Doc Savage #16 / 1934 DOC SAVAGE (Program Number Sixteen)

The Phantom Terror

CAST

DOC SAVAGE - Deep, cultured, impressive voice, outstanding.
MONK - Small, shrill voice, pleasantly tough guy.
HAM - Cultured voice, pronounced Harvard accent.
FAN - Deep, hardboiled gal voice.
JOE - Harsh, tough guy voice.

BUSINESS

1 - Doc's trilling sound.
2 - Footsteps.
3 - Crashing of brush.
4 - Blows of fight.
5 - Groans.
6 - Motor Car.
7 - Door open and close.
8 - Slow, heavy footsteps.
9 - Thumps.
10 - Slaps.
11 - Machine gun.
12 - Crashing of wood.

SCRIPT BY: Lester Dent (Kenneth Robeson) PLAYING TIME: 13 minutes

Copyright 1998 by the Estate of Norma Dent Doc Savage is a registered trademark of Conde Nast Publications

EFFECT: (TRILLING SOUND)

ANNOUNCER: Listen! What is that sound?

EFFECT: (TRILLING SOUND)

ANNOUNCER: That sound, ladies and gentlemen, is the call of Doc Savage and the signal for another thrill-charged fifteen minutes of drama brought to you by Cystex.

(PLUG)

And now, here is mystery, danger, smashing action---another exciting incident from the career of that unusual man who has made a life work of righting wrongs and helping other people out of their difficulties. We speak, of course, of that character who is rapidly becoming famous in fiction .... Doc Savage. Doc Savage has five assistants, five men who help him in his strange work of righting wrongs and getting other people out of their personal jams. We find Monk, a great gorilla of a fellow who looks rather dumb, but who is really quite a clever chemist, walking down a path through a city park. Monk is one of Doc Savage's five helpers. There is no one in sight and Monk whistles as he walks along. Monk has no idea of what the immediate future holds, or he would not be whistling. Listen.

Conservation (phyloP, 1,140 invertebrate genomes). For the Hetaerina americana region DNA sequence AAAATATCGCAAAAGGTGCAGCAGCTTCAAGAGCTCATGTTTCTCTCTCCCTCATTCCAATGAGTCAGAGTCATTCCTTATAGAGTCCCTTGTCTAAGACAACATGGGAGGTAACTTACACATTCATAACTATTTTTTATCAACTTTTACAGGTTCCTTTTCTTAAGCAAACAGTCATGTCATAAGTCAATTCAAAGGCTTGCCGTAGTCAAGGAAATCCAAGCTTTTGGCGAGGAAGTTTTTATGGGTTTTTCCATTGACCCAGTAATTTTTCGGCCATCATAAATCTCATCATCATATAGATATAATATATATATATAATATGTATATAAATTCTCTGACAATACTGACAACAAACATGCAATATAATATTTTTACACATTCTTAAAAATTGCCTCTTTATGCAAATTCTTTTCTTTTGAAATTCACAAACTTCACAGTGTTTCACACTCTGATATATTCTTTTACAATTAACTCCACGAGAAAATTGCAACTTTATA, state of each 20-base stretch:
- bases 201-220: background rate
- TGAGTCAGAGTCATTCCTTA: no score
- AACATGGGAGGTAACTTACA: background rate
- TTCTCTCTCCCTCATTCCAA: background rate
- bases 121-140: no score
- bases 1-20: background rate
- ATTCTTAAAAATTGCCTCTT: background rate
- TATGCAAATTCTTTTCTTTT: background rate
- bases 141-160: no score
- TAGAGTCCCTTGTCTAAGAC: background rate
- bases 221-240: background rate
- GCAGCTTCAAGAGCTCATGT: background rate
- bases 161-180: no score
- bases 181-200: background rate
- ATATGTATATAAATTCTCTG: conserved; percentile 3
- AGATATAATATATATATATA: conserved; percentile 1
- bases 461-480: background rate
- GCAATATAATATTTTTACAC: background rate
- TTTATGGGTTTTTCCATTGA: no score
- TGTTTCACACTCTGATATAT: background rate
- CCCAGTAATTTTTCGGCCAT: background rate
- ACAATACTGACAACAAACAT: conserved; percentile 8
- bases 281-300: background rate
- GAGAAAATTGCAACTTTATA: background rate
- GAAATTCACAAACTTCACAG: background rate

BIZ: (FOOTSTEPS AND HOLD UNTIL CUE TO CUT)

MONK: (WHISTLES FEW BARS OF ANY SPRIGHTLY TUNE, THEN SINGS)Di, de, do, da, dum-de-de-e; said the monkey in the tree.

(WHISTLES FEW MORE BARS)

FAN: Hey, you!

BIZ: (CUT FOOTSTEPS) (PAUSE)

FAN: Hey, you with the long arms!

MONK: Me?

FAN: You see any other knuckle draggers around here?

MONK: Say, girlie what' s the idea of hiding in the brush?

FAN: Never mind that. Take a look around. Do you see anybody?

MONK: Not a soul in sight.

FAN: Okay, swell. Duck over here, quick.

MONK: Say, what kind of a sucker do YOU take me for?

FAN: Listen, big boy, I want to talk to you. I need some help. Here, I'll hold my hands above this bush. You can see they're empty.

MONK: Yeah. Hold that pose, sister

FAN: Oh! You don't need that gun!

MONK: I ain't takin' no chances on some mug bein' in there with you.

BIZ: (CRASHING OF BRUSH)

MONK: Huh, guess you are alone, at that.

FAN: You don't take many chances, do you?

MONK: I wouldn't be walkin' through the park and havin' good-lookin' gals yell at me, if I took chances. What I mean is that if I took chances, some lad would have popped me off long ago. I know lots of people who are friendly that way.

PAN: You're the one they call Monk, aren't you?

MONK: You know me, eh?

FAN: Listen, it was just luck that I found you, I was cutting across the park see, when I saw you. That was a break for me because I was going to see Doc Savage. You're one of Doc Savage's helpers, aren't you?

MONK: Supposing I am?

FAN: Listen, my brother is lying over here in the park. About three minutes ago, we were taking a walk, and a man with a mask over his face jumped out in front of us. He pointed a funny-looking red box at my brother and it made a buzzing noise and my brother fell over. The man ran. And now there's something wrong with my brother. He just lays there with his eyes open and can't move. He's alive. He's breathing. But he's all still.

MONK: Why didn't you call an ambulance?

FAN: Because of what the man with the red box said.

MONK: Yeah? He said something, did he?

FAN: He said that if I called the police, my brother would die.

MONK: What else did he say?

FAN: He said to wait until I heard from him. Then he ran.

MONK: This sounds kinda fishy, sister.

FAN: Oh, I know it's hard for you to believe. I can't understand it myself. That's why I started across the park. I was going to take a taxi downtown and ask Doc Savage for help. He makes a specialty of strange things like this, don't he?

MONK: Doc would eat this up, all right.

FAN: Then you'll get him to help my brother?

MONK: Ah-h-h, I dunno.

FAN: (DESPERATELY) You won't turn me down, please! I thought Doc Savage made a business helping people out of trouble.

MONK: He does.

FAN: Then let's get hold of him.

MONK: Wait. I want a look at this brother of yours first.

FAN: He's over here.

BIZ: (FOOTSTEPS) (BRUSH CRASHING)

MONK: Whew! This brush is thick.

BIZ: (CRASHING OF BRUSH)

FAN: Here he is. See how he lies there. He's rigid, stiff, but he's alive.